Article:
Who Says A Woman Can't Be Einstein?

Yes, men's and women's brains are different. But new research upends the old myths about who's good at what. A tour of the ever changing brain


    LONE GIRL: A science class at Caltech in Pasadena, California

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    Among the girls in Giedd's study, brain size peaks around age 111/2. For the boys, the peak comes three years later. "For kids, that's a long time," Giedd says. His research shows that most parts of the brain mature faster in girls. But in a 1999 study of 508 boys and girls, Virginia Tech researcher Harriet Hanlon found that some areas mature faster in boys. Specifically, some of the regions involved in mechanical reasoning, visual targeting and spatial reasoning appeared to mature four to eight years earlier in boys. The parts that handle verbal fluency, handwriting and recognizing familiar faces matured several years earlier in girls.

    Monkeys are among our most trusted substitutes in brain research. This week a study in the journal Behavioral Neuroscience shows that stage of life is also important in male and female rhesus monkeys. In a sort of shell game, young male monkeys proved better at finding food after they saw it hidden on a tray--suggesting better spatial memory. But they peaked early. By old age, male and female monkeys performed equally well, according to the study, which was led by Agnès Lacreuse at the Yerkes National Primate Research Center. All of which suggests that certain aptitudes may not be that different between males and females. It just depends on when you test them. (We'll have more to say about those monkeys in just a bit.)


    SO HOW DO WE EXPLAIN WHY, IN STUDY after study, boys and men are still on average better at rotating 3-D objects in their minds? As for girls and women, how do we explain why they tend to have better verbal skills and social sensitivities?

    The most surprising differences may be outside the brain. "If you have a man and a woman looking at the same landscape, they see totally different things," asserts Leonard Sax, a physician and psychologist whose book Why Gender Matters came out last month. "Women can see colors and textures that men cannot see. They hear things men cannot hear, and they smell things men cannot smell." Since the eyes, ears and nose are portals to the brain, they directly affect brain development from birth on.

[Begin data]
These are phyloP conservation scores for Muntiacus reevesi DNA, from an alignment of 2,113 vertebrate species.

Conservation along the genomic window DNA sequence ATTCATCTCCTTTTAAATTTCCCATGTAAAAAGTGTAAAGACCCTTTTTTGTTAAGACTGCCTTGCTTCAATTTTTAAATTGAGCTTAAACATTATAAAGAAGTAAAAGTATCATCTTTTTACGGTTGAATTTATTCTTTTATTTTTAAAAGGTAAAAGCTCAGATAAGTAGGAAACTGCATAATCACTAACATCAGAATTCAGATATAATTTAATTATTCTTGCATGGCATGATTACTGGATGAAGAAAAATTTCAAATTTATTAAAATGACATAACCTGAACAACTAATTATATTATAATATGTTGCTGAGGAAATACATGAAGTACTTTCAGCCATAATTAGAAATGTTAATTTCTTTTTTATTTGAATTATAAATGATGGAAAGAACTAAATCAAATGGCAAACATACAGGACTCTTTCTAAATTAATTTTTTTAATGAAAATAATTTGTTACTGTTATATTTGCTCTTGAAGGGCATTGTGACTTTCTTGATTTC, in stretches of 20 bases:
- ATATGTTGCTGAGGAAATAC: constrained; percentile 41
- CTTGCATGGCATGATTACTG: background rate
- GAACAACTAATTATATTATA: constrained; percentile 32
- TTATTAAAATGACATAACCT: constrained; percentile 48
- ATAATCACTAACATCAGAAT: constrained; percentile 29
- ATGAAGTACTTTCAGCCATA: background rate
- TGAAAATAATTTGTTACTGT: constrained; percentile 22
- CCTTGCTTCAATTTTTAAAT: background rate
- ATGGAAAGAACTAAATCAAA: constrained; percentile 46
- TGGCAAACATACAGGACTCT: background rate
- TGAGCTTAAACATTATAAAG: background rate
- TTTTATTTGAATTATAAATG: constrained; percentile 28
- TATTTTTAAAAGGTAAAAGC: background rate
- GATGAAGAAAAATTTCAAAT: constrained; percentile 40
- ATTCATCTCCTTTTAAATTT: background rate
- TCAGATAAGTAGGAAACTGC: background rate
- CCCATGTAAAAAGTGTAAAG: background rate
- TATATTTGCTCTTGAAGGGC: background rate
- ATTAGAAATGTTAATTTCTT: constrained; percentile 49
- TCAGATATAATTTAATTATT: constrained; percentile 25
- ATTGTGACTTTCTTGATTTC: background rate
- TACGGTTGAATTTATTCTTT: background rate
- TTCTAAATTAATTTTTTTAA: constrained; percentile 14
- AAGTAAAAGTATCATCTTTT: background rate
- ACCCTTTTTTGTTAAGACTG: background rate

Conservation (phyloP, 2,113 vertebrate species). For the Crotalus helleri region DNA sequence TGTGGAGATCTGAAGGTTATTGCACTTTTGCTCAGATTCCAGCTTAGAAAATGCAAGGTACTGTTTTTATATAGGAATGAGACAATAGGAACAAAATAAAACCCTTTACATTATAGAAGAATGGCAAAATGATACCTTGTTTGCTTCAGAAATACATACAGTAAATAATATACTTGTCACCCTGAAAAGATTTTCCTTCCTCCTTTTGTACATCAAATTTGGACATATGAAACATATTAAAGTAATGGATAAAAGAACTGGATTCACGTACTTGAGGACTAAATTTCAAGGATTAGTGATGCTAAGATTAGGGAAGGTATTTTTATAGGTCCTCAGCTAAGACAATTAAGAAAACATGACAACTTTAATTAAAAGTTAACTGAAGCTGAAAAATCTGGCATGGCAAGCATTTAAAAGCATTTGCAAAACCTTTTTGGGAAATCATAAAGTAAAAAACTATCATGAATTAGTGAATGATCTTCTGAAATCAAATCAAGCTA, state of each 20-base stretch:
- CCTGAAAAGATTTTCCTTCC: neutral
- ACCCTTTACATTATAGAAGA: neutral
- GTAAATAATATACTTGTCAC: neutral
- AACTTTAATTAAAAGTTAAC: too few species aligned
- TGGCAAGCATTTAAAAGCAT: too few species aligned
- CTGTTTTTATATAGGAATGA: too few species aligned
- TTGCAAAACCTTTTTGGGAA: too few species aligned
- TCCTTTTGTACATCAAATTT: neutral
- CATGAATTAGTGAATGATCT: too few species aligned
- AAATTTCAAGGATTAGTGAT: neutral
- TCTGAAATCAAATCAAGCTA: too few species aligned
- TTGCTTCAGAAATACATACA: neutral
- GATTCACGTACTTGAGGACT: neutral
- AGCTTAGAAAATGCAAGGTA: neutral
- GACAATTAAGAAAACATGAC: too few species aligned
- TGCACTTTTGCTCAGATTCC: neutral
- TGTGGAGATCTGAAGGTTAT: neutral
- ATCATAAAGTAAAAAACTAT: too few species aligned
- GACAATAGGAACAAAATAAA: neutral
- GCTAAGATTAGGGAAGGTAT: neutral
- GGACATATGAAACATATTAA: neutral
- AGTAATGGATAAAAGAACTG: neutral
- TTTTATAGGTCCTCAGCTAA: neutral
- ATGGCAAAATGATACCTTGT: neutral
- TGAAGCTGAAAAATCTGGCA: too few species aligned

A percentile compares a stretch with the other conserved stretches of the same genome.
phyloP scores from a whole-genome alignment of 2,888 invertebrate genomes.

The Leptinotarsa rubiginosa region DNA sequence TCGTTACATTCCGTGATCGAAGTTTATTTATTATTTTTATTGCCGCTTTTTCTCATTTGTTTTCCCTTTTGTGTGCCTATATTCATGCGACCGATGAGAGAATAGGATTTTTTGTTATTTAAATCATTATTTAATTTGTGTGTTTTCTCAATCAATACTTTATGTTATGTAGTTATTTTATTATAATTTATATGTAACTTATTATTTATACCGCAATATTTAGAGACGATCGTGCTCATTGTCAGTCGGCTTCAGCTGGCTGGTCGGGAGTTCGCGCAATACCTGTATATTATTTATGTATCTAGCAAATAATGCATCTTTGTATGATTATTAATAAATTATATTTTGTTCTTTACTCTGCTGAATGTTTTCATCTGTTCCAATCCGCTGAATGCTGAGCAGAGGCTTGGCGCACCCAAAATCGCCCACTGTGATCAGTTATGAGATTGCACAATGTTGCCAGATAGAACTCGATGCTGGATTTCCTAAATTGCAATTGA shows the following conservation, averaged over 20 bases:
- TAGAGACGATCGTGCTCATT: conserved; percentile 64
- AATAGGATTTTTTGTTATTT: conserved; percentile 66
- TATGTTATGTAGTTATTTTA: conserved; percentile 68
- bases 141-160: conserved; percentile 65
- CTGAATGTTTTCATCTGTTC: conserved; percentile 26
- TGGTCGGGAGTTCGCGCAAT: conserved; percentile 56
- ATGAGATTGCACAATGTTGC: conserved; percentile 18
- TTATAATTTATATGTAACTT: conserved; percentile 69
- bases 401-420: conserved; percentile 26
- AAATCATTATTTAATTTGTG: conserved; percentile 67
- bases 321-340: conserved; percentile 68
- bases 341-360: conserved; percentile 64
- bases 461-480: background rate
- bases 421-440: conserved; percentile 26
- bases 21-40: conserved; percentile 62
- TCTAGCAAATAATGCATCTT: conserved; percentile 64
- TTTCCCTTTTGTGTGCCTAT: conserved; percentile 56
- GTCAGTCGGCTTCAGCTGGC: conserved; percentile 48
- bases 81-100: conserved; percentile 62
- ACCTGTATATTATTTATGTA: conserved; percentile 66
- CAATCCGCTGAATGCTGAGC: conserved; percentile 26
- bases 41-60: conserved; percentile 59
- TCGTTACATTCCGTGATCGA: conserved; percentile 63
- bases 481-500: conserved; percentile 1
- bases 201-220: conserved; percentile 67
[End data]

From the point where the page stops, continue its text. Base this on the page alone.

In rats, for example, we know that the male retina has more cells designed to detect motion. In females, the retina has more cells built to gather information on color and texture. If the same is true in humans, as Sax suspects, that may explain why, in an experiment in England four years ago, newborn boys were much more likely than girls to stare at a mobile turning above their cribs. It may also help explain why boys prefer to play with moving toys like trucks while girls favor richly textured dolls and tend to draw with a wider range of colors, Sax says.

    Likewise, women's ears are more sensitive to some noises. Baby girls hear certain ranges of sound better. And the divergence gets even bigger in adults. As for smell, a study published in the journal Nature Neuroscience in 2002 showed that women of childbearing age were many times more sensitive than men to several smells upon repeated exposure. (Another study has found that heterosexual women have the most sensitive smell and homosexual men have the least.)

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